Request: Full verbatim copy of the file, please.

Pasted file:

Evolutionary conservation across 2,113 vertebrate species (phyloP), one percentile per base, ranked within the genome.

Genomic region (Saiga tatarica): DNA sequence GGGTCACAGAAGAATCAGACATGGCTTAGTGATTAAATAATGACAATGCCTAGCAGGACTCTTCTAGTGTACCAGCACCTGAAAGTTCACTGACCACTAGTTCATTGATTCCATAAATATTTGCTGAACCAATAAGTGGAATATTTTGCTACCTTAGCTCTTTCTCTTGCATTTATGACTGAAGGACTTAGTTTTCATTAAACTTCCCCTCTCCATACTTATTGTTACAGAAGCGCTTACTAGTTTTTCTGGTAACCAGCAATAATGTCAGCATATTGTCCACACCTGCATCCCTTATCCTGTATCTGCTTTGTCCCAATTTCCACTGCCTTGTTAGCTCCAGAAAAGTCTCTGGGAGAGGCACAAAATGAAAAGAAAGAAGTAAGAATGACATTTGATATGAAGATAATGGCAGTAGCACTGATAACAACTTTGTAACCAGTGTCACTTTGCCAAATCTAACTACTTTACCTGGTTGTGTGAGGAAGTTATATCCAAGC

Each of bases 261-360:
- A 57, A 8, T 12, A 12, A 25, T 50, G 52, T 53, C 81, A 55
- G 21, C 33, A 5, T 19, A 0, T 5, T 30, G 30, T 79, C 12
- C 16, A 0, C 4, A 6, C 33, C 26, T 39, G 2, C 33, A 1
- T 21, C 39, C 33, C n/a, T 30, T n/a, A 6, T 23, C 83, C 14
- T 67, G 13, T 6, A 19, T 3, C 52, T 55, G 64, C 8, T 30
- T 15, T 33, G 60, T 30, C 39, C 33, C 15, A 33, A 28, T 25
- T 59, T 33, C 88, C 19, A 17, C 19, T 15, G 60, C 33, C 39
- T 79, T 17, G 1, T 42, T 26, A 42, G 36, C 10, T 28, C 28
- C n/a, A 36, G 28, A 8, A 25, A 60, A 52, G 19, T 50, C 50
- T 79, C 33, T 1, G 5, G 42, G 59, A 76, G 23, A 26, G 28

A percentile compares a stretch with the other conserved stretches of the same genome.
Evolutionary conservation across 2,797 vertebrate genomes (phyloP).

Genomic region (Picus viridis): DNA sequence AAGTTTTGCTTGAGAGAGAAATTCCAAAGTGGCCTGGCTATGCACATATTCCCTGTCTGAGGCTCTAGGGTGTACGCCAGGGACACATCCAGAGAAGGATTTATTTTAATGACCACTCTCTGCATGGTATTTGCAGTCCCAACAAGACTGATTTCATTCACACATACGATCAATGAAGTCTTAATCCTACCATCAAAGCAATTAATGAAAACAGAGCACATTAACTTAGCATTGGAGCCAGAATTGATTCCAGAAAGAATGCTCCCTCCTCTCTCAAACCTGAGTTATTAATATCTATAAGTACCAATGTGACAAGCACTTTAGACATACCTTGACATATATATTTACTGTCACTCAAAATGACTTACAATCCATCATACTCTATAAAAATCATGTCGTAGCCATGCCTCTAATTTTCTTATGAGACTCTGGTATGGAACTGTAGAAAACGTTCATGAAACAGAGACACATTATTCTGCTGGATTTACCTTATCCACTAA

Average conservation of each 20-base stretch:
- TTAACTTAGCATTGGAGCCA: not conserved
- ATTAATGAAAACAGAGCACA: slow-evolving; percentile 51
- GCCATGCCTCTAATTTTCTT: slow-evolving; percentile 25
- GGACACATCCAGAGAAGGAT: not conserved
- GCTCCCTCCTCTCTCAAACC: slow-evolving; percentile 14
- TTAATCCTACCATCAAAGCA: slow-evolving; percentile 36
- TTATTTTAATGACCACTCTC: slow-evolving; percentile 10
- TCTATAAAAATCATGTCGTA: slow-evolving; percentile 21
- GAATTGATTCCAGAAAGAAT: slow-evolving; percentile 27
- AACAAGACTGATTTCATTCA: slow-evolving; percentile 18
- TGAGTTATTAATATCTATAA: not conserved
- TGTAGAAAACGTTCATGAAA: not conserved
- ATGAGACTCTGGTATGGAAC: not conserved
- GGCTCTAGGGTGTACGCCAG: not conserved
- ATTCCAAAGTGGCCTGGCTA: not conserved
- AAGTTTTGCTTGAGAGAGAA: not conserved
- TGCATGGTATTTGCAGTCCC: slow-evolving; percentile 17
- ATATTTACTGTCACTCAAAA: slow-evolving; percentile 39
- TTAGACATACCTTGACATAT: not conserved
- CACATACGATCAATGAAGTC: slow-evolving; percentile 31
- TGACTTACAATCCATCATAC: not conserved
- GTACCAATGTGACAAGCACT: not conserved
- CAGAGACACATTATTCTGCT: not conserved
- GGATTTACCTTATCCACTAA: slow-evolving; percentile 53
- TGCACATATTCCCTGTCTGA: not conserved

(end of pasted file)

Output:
Evolutionary conservation across 2,113 vertebrate species (phyloP), one percentile per base, ranked within the genome.

Genomic region (Saiga tatarica): DNA sequence GGGTCACAGAAGAATCAGACATGGCTTAGTGATTAAATAATGACAATGCCTAGCAGGACTCTTCTAGTGTACCAGCACCTGAAAGTTCACTGACCACTAGTTCATTGATTCCATAAATATTTGCTGAACCAATAAGTGGAATATTTTGCTACCTTAGCTCTTTCTCTTGCATTTATGACTGAAGGACTTAGTTTTCATTAAACTTCCCCTCTCCATACTTATTGTTACAGAAGCGCTTACTAGTTTTTCTGGTAACCAGCAATAATGTCAGCATATTGTCCACACCTGCATCCCTTATCCTGTATCTGCTTTGTCCCAATTTCCACTGCCTTGTTAGCTCCAGAAAAGTCTCTGGGAGAGGCACAAAATGAAAAGAAAGAAGTAAGAATGACATTTGATATGAAGATAATGGCAGTAGCACTGATAACAACTTTGTAACCAGTGTCACTTTGCCAAATCTAACTACTTTACCTGGTTGTGTGAGGAAGTTATATCCAAGC

Each of bases 261-360:
- A 57, A 8, T 12, A 12, A 25, T 50, G 52, T 53, C 81, A 55
- G 21, C 33, A 5, T 19, A 0, T 5, T 30, G 30, T 79, C 12
- C 16, A 0, C 4, A 6, C 33, C 26, T 39, G 2, C 33, A 1
- T 21, C 39, C 33, C n/a, T 30, T n/a, A 6, T 23, C 83, C 14
- T 67, G 13, T 6, A 19, T 3, C 52, T 55, G 64, C 8, T 30
- T 15, T 33, G 60, T 30, C 39, C 33, C 15, A 33, A 28, T 25
- T 59, T 33, C 88, C 19, A 17, C 19, T 15, G 60, C 33, C 39
- T 79, T 17, G 1, T 42, T 26, A 42, G 36, C 10, T 28, C 28
- C n/a, A 36, G 28, A 8, A 25, A 60, A 52, G 19, T 50, C 50
- T 79, C 33, T 1, G 5, G 42, G 59, A 76, G 23, A 26, G 28

A percentile compares a stretch with the other conserved stretches of the same genome.
Evolutionary conservation across 2,797 vertebrate genomes (phyloP).

Genomic region (Picus viridis): DNA sequence AAGTTTTGCTTGAGAGAGAAATTCCAAAGTGGCCTGGCTATGCACATATTCCCTGTCTGAGGCTCTAGGGTGTACGCCAGGGACACATCCAGAGAAGGATTTATTTTAATGACCACTCTCTGCATGGTATTTGCAGTCCCAACAAGACTGATTTCATTCACACATACGATCAATGAAGTCTTAATCCTACCATCAAAGCAATTAATGAAAACAGAGCACATTAACTTAGCATTGGAGCCAGAATTGATTCCAGAAAGAATGCTCCCTCCTCTCTCAAACCTGAGTTATTAATATCTATAAGTACCAATGTGACAAGCACTTTAGACATACCTTGACATATATATTTACTGTCACTCAAAATGACTTACAATCCATCATACTCTATAAAAATCATGTCGTAGCCATGCCTCTAATTTTCTTATGAGACTCTGGTATGGAACTGTAGAAAACGTTCATGAAACAGAGACACATTATTCTGCTGGATTTACCTTATCCACTAA

Average conservation of each 20-base stretch:
- TTAACTTAGCATTGGAGCCA: not conserved
- ATTAATGAAAACAGAGCACA: slow-evolving; percentile 51
- GCCATGCCTCTAATTTTCTT: slow-evolving; percentile 25
- GGACACATCCAGAGAAGGAT: not conserved
- GCTCCCTCCTCTCTCAAACC: slow-evolving; percentile 14
- TTAATCCTACCATCAAAGCA: slow-evolving; percentile 36
- TTATTTTAATGACCACTCTC: slow-evolving; percentile 10
- TCTATAAAAATCATGTCGTA: slow-evolving; percentile 21
- GAATTGATTCCAGAAAGAAT: slow-evolving; percentile 27
- AACAAGACTGATTTCATTCA: slow-evolving; percentile 18
- TGAGTTATTAATATCTATAA: not conserved
- TGTAGAAAACGTTCATGAAA: not conserved
- ATGAGACTCTGGTATGGAAC: not conserved
- GGCTCTAGGGTGTACGCCAG: not conserved
- ATTCCAAAGTGGCCTGGCTA: not conserved
- AAGTTTTGCTTGAGAGAGAA: not conserved
- TGCATGGTATTTGCAGTCCC: slow-evolving; percentile 17
- ATATTTACTGTCACTCAAAA: slow-evolving; percentile 39
- TTAGACATACCTTGACATAT: not conserved
- CACATACGATCAATGAAGTC: slow-evolving; percentile 31
- TGACTTACAATCCATCATAC: not conserved
- GTACCAATGTGACAAGCACT: not conserved
- CAGAGACACATTATTCTGCT: not conserved
- GGATTTACCTTATCCACTAA: slow-evolving; percentile 53
- TGCACATATTCCCTGTCTGA: not conserved